PHILADELPHIA — The judge presiding over thousands of NFL concussion lawsuits wants lawyers to tweak the proposed settlement to benefit more retired players.
Senior U.S. District Judge Anita B. Brody in Philadelphia has been nudging both sides toward a plan that could pay out $1 billion over 65 years.
Brody granted preliminary approval last year after the NFL agreed to lift a $765 million funding cap. On Monday, she asked for further revisions that would let more retirees, or the families of deceased players, claim awards or seek neurological testing.
Both sides remained confident the plan was moving toward settlement.
"We ... continue to have a high degree of confidence that this settlement — which has been accepted by more than 99 percent of retirees — will receive final approval and provide important and generous benefits to retirees and their families," NFL spokesman Brian McCarthy said.
The NFL expects 6,000 of nearly 20,000 retired players to suffer from Alzheimer's disease or moderate dementia someday. The settlement would pay them about $190,000 on average, given that most would be diagnosed in their later years.
The awards could reach $1 million to $5 million for those diagnosed in their 30s and 40s with Parkinson's disease or Lou Gehrig's disease, or for deaths involving the brain trauma CTE, or chronic traumatic encephalopathy.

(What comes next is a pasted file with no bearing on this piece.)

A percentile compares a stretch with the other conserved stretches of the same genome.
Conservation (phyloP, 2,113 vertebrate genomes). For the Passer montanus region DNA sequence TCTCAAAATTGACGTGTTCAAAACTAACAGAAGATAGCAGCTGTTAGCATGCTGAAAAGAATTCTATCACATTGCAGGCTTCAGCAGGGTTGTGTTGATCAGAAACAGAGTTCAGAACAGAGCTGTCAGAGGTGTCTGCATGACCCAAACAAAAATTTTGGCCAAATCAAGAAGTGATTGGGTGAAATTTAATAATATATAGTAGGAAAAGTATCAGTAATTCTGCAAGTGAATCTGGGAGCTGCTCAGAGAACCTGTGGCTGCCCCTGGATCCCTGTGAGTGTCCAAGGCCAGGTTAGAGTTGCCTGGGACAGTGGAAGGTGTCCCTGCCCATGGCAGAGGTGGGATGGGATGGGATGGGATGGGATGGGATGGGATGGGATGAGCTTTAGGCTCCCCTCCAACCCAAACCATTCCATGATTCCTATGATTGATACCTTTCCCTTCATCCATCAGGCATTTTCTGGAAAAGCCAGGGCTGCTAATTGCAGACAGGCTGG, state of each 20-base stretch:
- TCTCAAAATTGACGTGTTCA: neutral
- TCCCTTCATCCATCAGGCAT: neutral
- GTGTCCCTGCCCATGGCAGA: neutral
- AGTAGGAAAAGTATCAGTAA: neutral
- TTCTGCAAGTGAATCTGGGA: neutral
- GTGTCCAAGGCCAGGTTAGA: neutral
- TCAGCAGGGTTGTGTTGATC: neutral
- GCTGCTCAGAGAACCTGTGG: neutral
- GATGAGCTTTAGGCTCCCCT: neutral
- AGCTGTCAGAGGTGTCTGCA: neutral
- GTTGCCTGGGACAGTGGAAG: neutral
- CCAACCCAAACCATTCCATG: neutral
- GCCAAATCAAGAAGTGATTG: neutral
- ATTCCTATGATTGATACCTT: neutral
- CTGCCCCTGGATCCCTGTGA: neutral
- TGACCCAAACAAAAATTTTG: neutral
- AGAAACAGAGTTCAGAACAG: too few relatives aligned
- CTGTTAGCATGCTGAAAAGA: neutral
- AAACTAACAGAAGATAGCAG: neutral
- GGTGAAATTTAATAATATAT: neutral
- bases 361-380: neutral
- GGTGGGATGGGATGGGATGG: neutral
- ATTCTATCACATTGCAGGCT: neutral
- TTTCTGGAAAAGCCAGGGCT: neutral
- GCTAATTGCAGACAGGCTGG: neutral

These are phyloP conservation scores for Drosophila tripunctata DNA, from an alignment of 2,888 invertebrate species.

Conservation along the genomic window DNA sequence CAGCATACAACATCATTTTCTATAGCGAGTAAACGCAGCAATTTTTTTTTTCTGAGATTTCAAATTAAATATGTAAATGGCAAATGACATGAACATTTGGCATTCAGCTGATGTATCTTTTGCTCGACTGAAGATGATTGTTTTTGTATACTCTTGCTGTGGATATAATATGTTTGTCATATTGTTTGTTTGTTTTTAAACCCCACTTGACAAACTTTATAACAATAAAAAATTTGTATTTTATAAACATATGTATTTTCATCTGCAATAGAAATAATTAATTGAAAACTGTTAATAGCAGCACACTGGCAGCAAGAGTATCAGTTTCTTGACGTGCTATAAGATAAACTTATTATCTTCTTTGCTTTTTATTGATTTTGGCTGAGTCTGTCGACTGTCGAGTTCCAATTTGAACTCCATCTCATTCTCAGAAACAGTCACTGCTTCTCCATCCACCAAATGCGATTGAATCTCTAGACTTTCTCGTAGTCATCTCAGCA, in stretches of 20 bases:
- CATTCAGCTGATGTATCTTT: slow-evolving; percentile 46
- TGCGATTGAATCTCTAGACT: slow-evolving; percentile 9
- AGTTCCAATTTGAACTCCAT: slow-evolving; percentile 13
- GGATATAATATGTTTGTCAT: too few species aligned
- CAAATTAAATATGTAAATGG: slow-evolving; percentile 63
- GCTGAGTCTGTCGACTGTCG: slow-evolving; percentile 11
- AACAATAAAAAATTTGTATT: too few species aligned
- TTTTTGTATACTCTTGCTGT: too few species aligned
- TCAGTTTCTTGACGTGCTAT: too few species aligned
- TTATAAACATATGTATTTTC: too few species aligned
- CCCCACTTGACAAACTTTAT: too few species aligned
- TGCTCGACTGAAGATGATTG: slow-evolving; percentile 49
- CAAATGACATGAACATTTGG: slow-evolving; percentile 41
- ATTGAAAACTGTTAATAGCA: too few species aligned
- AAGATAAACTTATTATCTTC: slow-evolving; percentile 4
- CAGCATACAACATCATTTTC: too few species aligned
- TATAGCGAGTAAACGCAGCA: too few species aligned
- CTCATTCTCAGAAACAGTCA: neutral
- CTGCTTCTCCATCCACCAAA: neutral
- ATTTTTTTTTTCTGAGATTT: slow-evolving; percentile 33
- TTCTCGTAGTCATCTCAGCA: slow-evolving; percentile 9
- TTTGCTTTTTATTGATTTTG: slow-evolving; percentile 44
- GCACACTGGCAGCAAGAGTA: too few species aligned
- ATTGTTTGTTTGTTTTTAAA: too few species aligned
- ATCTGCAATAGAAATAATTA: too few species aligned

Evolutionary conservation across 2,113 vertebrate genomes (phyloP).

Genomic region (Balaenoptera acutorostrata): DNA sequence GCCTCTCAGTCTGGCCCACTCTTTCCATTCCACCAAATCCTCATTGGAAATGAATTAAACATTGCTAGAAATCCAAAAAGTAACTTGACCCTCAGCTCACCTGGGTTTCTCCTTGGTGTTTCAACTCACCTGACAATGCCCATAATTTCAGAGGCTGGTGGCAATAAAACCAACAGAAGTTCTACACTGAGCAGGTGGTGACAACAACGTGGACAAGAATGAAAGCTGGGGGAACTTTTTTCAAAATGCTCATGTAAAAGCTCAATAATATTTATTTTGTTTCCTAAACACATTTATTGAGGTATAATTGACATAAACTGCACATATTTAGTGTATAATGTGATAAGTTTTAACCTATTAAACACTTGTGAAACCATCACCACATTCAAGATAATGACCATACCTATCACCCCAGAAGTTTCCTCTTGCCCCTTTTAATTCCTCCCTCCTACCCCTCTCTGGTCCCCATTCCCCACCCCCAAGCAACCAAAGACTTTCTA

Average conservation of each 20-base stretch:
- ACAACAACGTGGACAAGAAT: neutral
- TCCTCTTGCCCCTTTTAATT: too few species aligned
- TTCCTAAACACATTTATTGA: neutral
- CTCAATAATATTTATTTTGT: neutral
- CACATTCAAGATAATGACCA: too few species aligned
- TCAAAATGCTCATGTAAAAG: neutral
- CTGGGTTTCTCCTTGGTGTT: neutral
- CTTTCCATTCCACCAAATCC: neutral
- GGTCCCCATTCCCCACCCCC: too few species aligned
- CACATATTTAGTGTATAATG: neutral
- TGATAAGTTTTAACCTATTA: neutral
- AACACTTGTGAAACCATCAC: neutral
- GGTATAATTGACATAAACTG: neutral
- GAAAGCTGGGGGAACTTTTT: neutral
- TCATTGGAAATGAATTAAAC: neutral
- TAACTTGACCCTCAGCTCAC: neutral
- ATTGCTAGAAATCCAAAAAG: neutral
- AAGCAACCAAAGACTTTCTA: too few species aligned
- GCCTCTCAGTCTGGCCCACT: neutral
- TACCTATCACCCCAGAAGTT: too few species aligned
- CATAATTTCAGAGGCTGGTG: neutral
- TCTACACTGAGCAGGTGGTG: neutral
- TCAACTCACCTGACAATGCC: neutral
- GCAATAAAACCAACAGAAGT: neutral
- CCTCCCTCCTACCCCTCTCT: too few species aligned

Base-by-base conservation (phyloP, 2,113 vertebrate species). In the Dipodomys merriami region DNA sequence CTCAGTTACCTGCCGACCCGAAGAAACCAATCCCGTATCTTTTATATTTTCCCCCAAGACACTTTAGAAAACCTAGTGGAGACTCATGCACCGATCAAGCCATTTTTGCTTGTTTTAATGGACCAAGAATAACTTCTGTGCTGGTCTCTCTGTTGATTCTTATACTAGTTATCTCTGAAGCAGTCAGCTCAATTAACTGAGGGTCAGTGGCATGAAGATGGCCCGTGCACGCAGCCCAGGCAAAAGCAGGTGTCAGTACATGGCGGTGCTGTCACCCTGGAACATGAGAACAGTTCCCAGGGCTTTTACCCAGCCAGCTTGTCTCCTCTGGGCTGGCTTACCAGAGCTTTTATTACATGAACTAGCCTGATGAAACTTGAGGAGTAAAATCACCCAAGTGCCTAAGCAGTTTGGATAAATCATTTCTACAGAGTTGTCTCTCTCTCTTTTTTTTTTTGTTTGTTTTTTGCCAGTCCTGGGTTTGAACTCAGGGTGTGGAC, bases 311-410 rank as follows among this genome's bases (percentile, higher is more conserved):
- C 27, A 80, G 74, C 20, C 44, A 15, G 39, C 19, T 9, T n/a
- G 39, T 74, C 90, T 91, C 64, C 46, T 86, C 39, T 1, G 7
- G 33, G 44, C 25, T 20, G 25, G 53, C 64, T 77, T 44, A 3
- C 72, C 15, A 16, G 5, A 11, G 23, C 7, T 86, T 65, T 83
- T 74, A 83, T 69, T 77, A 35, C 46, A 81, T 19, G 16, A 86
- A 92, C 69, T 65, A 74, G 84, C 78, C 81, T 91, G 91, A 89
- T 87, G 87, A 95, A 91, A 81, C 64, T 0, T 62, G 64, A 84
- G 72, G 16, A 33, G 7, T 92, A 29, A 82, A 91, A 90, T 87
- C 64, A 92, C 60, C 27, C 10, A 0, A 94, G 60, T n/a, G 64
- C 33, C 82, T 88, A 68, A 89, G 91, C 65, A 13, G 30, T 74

Brody, in the interest of fairness, suggested Monday that the agreement cover more recent deaths that involved CTE. The proposed July 7, 2014, cutoff would be extended until the date of final approval.
She also asked that players get at least some credit in their award calculation for time spent with NFL Europe and other NFL affiliates.
"We are grateful to Judge Brody for her guidance and continued efforts to protect the rights of all class members," co-lead players' lawyer Christopher Seeger said. "We look forward to finalizing this agreement so that retired players can begin taking advantage of its benefits."
The judge also asked that the $75 million allotted for baseline testing be expanded if necessary to cover everyone who takes part in the settlement.
The lawsuits accuse the NFL of long hiding what it knew about concussions and brain injuries to keep players on the field. Only a few hundred retirees or family members have decided to opt out and pursue individual suits.
Some critics feel the fund lets the NFL off lightly, given the league's $10 billion in annual revenues. At hearings before Brody held last fall, some researchers and family members complained that there are no awards for depression, mood swings and other problems they link to football concussions. Brody did not raise those issues in Monday's order.
Other critics fault the plan for excluding future payments for CTE, which some call the signature disease of football. Currently, it can only be diagnosed after death. Negotiators have said they did not want to "incentivize" future suicides.